After debuting at Cannes last year, celebrated Korean auteur Hong Sang-soo’s In Front of Your Face arrives on UK screens. A typically minimalist outing, director Hong’s film is a devastating drama whose affect creeps up on the audience so quietly that it is barely noticeable until after the final blow has landed.
Returning after a year-long stay in the US, former actor Sangok (Lee Hye-yeong) visits her younger sister, Jeongok (Yunhee Cho) in Seoul. The opening view from Jeongok’s apartment as her sister watches her sleep is of nondescript tower blocks rise from flat concrete tens of stories below, confusing the clinical utility of a hospital with the warmth of the domestic. Jeongok’s room is neat, clean and white and there’s an air of concern as Sangok sits by her sister. The strangeness of a woman watching another adult sleep suggests both intimacy and, perhaps, crisis – heightened by Hong’s rich, melancholy musical arrangement on strings.
Where Jeongok is the model of enthusiasm and energy, the older Sangok projects calm to the point of inertia. Her defining quality is stillness – so much so that at times the film itself appears to have stopped. Sangok captures the frame, the camera remains fixed on her to the exclusion of other characters: observe how a single shot in taxi stays with her as she talks to the driver, whom we never see.
The impression, partly, is of a person in post-crisis, like someone sitting in shocked calm after a great catastrophe has just rolled over them. But her evident prepossession and the repetition of her mantra that everything before is grace suggest a degree of reflection that only comes after a profound shock. Hong reserves the nature of that shock for a lunch with film director Jaewon (Kwon Hae-hyo) in the film’s final third. It’s a quiet, lengthy sequence, yet it lands like a seismic wave, reverberating backwards through the rest of the film.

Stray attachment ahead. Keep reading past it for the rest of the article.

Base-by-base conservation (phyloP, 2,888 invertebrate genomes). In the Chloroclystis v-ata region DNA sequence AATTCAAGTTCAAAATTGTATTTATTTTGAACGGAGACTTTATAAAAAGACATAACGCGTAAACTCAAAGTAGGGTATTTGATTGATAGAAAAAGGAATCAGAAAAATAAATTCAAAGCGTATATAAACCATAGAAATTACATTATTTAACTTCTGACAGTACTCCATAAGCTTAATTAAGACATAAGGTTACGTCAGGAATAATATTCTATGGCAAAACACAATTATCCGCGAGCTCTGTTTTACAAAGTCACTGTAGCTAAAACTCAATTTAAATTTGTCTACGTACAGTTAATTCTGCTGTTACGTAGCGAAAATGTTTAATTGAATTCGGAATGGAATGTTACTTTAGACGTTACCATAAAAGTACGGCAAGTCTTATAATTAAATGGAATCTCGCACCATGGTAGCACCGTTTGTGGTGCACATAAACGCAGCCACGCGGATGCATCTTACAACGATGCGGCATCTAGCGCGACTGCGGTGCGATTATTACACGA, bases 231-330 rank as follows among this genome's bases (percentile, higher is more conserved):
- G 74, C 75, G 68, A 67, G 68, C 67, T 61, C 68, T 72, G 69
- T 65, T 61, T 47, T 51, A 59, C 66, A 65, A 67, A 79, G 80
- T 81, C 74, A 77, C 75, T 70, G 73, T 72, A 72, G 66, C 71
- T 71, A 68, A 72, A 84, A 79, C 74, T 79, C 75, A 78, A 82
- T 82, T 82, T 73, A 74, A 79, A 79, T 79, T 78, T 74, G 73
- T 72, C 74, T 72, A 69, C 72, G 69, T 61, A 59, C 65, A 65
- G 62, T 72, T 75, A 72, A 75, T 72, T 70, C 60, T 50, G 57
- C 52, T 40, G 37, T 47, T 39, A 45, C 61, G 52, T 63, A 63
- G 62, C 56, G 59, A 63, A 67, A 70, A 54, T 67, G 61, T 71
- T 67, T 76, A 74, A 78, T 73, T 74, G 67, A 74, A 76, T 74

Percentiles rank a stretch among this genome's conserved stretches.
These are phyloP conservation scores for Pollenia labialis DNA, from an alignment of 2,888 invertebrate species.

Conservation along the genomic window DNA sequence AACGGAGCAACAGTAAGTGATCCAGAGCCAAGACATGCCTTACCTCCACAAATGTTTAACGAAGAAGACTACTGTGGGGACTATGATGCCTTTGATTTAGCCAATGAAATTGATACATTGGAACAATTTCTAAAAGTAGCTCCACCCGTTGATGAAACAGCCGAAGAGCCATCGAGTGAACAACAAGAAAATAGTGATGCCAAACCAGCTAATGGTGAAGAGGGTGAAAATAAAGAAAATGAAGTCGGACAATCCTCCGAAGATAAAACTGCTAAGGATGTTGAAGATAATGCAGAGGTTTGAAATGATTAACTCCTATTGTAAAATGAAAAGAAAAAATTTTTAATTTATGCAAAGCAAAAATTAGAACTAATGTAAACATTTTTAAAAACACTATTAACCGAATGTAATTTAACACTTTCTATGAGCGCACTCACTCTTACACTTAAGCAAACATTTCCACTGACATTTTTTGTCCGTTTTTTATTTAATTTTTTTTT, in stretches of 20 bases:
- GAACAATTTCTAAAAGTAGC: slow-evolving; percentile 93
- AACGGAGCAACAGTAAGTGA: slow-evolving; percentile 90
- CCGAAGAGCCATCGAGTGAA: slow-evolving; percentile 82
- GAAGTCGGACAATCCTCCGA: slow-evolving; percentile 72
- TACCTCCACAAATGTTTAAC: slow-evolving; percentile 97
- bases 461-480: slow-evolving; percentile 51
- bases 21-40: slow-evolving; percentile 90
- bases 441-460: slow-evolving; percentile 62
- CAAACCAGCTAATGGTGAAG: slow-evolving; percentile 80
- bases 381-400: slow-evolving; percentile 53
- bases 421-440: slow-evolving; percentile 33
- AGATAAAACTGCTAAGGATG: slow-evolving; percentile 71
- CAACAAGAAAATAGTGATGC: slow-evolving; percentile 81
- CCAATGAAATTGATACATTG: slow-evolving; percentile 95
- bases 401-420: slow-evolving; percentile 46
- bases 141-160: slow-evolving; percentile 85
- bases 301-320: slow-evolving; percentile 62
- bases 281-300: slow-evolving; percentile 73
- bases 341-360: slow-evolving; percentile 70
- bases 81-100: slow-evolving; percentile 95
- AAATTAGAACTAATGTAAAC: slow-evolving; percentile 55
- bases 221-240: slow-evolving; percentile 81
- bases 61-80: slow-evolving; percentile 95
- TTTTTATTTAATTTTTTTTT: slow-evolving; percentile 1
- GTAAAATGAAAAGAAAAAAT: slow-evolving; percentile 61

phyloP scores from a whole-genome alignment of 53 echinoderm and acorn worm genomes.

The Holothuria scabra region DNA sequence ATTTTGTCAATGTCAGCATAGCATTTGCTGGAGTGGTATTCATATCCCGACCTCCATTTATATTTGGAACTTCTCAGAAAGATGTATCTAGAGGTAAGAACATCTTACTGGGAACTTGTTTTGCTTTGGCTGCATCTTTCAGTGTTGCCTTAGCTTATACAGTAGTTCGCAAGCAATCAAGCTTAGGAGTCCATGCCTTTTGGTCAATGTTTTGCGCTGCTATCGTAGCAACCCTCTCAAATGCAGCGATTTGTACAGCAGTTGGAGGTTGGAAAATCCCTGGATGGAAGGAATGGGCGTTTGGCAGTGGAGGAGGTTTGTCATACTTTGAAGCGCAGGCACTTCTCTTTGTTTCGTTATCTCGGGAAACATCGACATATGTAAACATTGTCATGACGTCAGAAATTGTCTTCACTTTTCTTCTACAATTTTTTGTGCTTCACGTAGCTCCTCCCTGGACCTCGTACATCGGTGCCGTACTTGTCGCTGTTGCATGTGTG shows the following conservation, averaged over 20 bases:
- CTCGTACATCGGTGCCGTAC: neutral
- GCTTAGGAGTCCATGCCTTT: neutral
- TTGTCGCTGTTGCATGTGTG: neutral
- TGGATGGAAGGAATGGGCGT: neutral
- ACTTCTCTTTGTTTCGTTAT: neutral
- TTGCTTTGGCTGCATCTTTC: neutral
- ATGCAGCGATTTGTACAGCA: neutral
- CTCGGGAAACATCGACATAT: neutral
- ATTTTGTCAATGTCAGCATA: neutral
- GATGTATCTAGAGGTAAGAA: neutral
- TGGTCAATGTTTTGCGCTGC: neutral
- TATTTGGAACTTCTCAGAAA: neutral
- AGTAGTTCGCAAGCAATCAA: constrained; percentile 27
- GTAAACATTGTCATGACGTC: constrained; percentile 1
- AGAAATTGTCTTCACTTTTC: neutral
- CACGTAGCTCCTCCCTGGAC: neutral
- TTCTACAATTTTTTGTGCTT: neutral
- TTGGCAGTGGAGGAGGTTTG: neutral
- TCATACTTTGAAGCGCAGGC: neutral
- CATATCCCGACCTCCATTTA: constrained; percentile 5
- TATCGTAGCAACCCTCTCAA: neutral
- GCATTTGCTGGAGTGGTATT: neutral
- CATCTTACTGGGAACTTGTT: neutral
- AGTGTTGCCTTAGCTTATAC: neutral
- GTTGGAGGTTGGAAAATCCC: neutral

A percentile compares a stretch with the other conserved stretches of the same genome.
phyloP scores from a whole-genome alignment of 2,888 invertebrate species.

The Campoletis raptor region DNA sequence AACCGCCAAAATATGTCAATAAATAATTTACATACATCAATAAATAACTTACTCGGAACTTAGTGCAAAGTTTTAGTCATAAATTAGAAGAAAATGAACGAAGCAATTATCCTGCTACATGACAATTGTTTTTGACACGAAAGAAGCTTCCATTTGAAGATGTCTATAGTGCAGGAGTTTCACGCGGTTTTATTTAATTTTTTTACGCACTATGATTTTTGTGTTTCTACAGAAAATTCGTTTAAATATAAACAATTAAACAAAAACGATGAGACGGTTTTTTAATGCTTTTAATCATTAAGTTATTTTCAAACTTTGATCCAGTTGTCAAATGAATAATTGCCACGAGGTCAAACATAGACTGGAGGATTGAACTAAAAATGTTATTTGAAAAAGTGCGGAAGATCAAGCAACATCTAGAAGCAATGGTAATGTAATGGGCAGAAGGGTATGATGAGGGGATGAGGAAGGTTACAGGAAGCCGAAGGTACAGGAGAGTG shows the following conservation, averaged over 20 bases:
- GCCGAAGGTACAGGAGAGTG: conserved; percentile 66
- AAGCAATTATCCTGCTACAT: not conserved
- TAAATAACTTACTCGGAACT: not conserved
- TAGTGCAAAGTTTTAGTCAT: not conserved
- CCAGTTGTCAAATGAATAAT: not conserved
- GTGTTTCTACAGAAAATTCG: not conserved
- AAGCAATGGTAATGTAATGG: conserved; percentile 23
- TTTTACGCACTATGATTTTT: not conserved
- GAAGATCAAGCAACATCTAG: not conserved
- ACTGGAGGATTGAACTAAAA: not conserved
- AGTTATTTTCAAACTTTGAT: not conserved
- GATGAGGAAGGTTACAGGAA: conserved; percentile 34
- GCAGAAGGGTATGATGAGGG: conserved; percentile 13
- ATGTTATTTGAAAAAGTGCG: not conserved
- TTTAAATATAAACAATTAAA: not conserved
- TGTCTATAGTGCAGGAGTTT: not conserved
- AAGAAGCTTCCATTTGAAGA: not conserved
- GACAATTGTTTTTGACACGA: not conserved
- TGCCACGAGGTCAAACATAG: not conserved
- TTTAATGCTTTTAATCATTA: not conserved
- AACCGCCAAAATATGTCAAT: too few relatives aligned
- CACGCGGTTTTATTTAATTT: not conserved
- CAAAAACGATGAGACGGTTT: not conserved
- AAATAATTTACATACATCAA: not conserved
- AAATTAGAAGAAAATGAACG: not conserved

Sangok’s revelation is, of course, obvious from the start, yet we can contrast her acceptance of the truth with an unconscious denial on the part of the viewer, an unwillingness to look at what is clearly right there. So much of In Front of Your Face’s power comes from its quotidian rhythms, the way that Sangok, Jeongok, and later Jaewon move through space and conversation not with the predetermined purpose of narrative, but the flow of emotions both concealed and revealed, awkward banalities.
There is deep understanding between characters whose history is suggested but rarely stated. Indeed, at times the film as almost evaporates as a constructed narrative: director Hong instead allowing his characters to find their way through to a conclusion that resists ‘ending’ in favour of closure, while obscuring the past and future beyond the film’s timeframe focuses our attention on the present. The result is a captivating film of deep emotional power; like weeds slowly cracking the pavement above, its movements in isolation are barely felt but its effects are profound.